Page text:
New York’s controversial bail reform law has spawned a new breed of defendants amid what Mayor Eric Adams calls the “catch, release, repeat” practice of the criminal justice system.
As Adams pushes for a rollback of 2019 legislation to crack down on repeat offenders, he unveiled a list of the “worst of the worst” at a press conference Wednesday at One Police Plaza.
Here’s a look at some alleged repeat offenders who aren’t on the list but have been revealed exclusively by The Post in recent months:
McKelley, 41, allegedly told cops she was a ‘professional recall’ and complained, ‘Y’all stop my hustle’ after her 97th arrest in February, when she was charged with multi-robbery repossessions of items at a Target store on the Upper East Side of Manhattan. .
At the time, sources said McKelley’s rap sheet was littered with busts for petty larceny, an offense that is not eligible for bail under the law that came into effect in 2020.
After being released, the alleged serial shoplifter cheekily told the Post that she was actually wearing a stolen shirt, saying, “I need to get myself a new outfit…so I have to go to work.”
McKelley was eventually locked up on $5,000 bail after her 101st arrest, in which she was charged with second-degree assault, a felony, for allegedly ‘kicking, biting, scratching and spitting’ at two cops Friday night when they arrested her in the theft of paper towels from a Duane Reade store in Harlem.
Career burglar Wold, 59, said he was “grateful” for bail reform in January, after he was charged with committing a three-month string of burglaries at 10 businesses in Brooklyn and Manhattan.
“I’m too old to go to jail. I am way too old. I can’t do it,” Wold told The Post in an exclusive interview.
A few days later, the ‘Teflon con’ was arrested again while wearing slippers and smoking a cigarette outside his home in Park Slope, charged with three other burglaries in the neighborhood.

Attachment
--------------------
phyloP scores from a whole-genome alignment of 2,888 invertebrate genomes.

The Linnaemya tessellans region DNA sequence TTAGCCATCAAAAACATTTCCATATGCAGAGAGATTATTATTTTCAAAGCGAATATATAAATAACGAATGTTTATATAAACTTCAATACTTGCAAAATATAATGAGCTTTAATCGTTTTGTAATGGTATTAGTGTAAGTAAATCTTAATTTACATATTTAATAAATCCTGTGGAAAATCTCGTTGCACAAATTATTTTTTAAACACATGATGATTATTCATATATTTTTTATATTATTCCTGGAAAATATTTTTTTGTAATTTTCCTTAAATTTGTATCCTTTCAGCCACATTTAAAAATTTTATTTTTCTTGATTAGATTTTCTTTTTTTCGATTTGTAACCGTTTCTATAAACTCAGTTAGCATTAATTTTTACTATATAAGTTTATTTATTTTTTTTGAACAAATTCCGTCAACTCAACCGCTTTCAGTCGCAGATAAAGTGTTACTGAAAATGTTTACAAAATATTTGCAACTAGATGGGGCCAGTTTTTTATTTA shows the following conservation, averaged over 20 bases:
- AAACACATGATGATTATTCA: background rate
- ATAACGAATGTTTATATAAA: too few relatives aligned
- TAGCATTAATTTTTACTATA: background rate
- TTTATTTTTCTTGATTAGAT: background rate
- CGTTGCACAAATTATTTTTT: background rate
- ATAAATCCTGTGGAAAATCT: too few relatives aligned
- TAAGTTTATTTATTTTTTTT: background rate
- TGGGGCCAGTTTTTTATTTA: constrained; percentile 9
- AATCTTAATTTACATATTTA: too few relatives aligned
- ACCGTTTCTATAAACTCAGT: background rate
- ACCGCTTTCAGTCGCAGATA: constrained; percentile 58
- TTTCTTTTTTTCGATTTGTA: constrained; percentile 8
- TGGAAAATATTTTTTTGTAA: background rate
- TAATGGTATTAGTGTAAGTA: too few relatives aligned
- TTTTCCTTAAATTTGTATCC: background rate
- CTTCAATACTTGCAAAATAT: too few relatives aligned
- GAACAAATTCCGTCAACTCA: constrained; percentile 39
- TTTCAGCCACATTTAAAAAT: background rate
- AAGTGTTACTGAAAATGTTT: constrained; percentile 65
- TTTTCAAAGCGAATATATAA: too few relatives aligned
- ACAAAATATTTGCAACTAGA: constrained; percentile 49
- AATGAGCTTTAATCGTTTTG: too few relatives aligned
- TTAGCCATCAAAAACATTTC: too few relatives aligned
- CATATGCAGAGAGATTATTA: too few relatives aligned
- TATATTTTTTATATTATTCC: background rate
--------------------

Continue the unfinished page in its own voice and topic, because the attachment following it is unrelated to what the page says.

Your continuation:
After his release, Wold was arrested and released again in April for the theft of a cash register from a Manhattan restaurant.
Wold was finally locked up on $10,000 bail last month, after being arrested in additional burglaries in Manhattan and prosecutors convinced a judge it was the ‘least restrictive way’ to ensure he was caught. would return to court after twice failing to appear and repeatedly violating probation. and conditional release.
Rodriguez was dubbed the ‘robbery man’ for an epic streak of 47 alleged retail robberies last year.
Rodriguez was reportedly a supporter of targeting Walgreens stores, including one in Jackson Heights, Queens, which he has been accused of scamming 23 times.
In an alleged caper, Rodriguez was charged with stealing “10 units of Ensure, 12 Walgreens wipes, 15 units of Sensodyne toothpaste and 8 units of Cetaphil lotion.
“This guy comes here every day to steal, every day,” the store manager told The Post at the time.
“He comes and he flies.”
Rodriguez eventually landed in jail after being posted $15,000 bond for allegedly violating a protective order issued in the name of a Walgreens in Corona where he was charged with committing 13 robberies.
The Post’s reporting of Rodriguez’s seemingly superhuman ability to get arrested and released led then-NYPD Commissioner Dermot Shea to blast bail reform.
“Madness,” Shea tweeted at the time.
“There is no other way to describe the crime resulting from the disastrous bail reform law.”
Gonzalez, known as ‘GoGo’, has been arrested at various Macy’s outlets so often that the department store chain has issued a ‘trespassing notice’ to bar him from entering any of its stores Last year.
But the ruling – which allows cops to automatically turn a shoplifting charge into a burglary – wasn’t enough to stop Gonzalez from allegedly trying to steal $350 worth of Tommy Hilfiger clothing from Macy’s flagship store in Herald Square. in Manhattan in May.
The arrest added to at least five Gonzalezes racked up earlier in the year, including at the Macy’s store in Flushing, Queens.
Although cops charged him with robbery, burglary and possession of stolen property, the Manhattan District Attorney’s Office reduced the charges to possession of stolen property and petty larceny under the controversial and soft policies. of prosecutor Alvin Bragg and Gonzalez was released without bail at his arraignment.